Zurich, Switzerland373 contributions75 helpful votes
it is part odf the history buildings are nice Make sure you are dressed appropriately - shoulders, knees etc should be covered - as usual and expected in regions with Buddhism
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Date of experience: January 2020
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Scott B wrote a review Aug 2020
Sydney, Australia427 contributions66 helpful votes
Here is the palace of the king. Toppled in 1975, he died in prison. The stewards here were not sure what they were hoping to achieve. You were strictly forbidden from taking photos. The nomenclature used throughout (both written and spoken) is what we now readily parody. It's like the doublespeak used by former communist nations. It is still evidently in wide use here. I don't wish to mock the poor English interpretative signage throughout the museum (let's be honest my ability to read and write Laotion was not exactly helping) but when it was combined with such phrases as"revolutionary duty", "historical necessity" and "supremacy of the working class" it was hard to hold back a giggle. While it didn't actually feature phrases such as "imperial running dog" and "fascist scum" you could certainly see them from there. I'm pleased I went. Students of history will love it, for a variety of reasons.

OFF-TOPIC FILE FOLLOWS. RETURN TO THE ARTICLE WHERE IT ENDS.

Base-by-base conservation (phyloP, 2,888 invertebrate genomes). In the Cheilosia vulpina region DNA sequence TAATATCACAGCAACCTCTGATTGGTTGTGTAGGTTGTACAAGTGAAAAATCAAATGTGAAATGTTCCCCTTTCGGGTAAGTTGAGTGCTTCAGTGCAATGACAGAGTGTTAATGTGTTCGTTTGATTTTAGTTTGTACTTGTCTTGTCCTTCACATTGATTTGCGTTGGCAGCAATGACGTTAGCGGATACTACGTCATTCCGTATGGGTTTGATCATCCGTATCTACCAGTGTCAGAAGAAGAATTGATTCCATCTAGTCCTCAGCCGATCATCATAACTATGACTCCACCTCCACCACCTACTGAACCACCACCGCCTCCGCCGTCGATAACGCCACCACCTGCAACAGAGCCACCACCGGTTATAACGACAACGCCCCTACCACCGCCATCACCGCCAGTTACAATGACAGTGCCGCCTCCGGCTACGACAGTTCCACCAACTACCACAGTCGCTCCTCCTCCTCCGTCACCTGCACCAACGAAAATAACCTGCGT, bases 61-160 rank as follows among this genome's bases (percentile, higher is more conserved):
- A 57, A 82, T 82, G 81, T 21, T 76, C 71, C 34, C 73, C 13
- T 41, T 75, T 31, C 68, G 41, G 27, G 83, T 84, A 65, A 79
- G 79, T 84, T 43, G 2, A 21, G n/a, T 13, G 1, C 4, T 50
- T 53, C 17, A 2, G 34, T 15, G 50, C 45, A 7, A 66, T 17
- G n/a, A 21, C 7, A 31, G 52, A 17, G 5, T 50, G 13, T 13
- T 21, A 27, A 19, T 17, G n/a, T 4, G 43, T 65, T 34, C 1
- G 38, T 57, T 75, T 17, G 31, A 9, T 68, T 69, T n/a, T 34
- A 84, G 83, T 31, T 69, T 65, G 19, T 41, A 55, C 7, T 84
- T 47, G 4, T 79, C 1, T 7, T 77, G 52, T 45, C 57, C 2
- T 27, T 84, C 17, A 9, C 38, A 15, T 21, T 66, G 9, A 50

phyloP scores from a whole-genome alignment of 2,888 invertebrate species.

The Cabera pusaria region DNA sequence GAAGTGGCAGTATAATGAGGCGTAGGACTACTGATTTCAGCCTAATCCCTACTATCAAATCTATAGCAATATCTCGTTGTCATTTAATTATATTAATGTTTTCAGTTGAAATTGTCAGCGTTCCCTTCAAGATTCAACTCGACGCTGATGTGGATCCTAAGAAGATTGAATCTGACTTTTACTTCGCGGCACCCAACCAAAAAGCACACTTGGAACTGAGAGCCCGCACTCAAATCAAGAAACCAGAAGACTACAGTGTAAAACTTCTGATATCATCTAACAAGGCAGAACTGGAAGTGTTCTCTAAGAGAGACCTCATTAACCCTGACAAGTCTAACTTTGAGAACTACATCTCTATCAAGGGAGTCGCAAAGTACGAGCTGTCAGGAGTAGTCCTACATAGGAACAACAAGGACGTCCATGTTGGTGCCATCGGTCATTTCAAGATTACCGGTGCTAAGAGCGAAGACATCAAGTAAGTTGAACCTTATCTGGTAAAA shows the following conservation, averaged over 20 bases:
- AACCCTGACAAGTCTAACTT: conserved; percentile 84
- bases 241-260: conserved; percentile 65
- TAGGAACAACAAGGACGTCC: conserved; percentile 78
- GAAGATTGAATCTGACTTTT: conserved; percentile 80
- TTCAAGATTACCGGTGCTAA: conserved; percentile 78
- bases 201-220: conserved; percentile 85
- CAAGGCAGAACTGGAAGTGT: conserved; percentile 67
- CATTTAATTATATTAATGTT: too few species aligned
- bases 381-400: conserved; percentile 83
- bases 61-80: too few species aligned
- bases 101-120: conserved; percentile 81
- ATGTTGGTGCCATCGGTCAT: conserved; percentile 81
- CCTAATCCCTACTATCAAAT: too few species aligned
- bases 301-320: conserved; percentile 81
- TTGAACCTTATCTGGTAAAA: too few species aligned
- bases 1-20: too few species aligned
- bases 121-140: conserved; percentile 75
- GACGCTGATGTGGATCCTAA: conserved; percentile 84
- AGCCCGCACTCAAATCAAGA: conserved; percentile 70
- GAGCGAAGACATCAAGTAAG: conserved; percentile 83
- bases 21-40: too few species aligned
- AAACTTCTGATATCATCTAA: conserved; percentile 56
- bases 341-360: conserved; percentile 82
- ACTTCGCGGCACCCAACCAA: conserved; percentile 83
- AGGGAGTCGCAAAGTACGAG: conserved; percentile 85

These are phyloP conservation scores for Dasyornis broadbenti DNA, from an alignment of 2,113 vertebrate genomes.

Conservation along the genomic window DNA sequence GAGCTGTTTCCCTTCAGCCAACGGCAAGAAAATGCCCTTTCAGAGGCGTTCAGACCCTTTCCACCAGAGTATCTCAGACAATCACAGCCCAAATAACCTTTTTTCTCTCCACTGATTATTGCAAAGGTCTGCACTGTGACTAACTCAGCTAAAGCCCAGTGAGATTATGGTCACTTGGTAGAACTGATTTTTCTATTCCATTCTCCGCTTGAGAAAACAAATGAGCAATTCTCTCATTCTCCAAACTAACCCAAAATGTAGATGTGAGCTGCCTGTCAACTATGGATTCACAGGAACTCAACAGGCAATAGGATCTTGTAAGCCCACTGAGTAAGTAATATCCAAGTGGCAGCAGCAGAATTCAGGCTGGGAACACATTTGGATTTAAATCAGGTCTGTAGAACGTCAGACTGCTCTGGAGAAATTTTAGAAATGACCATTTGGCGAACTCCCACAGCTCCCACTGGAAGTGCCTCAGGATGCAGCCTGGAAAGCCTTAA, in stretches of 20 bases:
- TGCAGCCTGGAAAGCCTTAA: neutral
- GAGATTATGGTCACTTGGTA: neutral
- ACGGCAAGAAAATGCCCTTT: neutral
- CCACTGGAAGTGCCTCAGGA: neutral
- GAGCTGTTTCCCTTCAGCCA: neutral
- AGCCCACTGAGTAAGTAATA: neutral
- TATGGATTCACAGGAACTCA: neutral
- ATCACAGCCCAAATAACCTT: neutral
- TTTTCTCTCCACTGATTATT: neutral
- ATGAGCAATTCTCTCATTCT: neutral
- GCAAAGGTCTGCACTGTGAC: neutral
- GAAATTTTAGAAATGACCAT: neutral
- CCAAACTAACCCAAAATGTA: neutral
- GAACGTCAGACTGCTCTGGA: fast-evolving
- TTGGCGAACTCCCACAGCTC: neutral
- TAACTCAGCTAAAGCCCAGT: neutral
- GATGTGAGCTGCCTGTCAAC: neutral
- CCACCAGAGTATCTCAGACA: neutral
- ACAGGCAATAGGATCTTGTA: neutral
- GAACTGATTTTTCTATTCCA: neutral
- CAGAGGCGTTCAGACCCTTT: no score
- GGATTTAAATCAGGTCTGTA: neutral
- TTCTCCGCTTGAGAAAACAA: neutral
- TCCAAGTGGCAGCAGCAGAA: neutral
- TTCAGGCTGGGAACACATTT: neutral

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Date of experience: April 2020
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OrderintheHouse wrote a review Jul 2020
Brisbane1,968 contributions80 helpful votes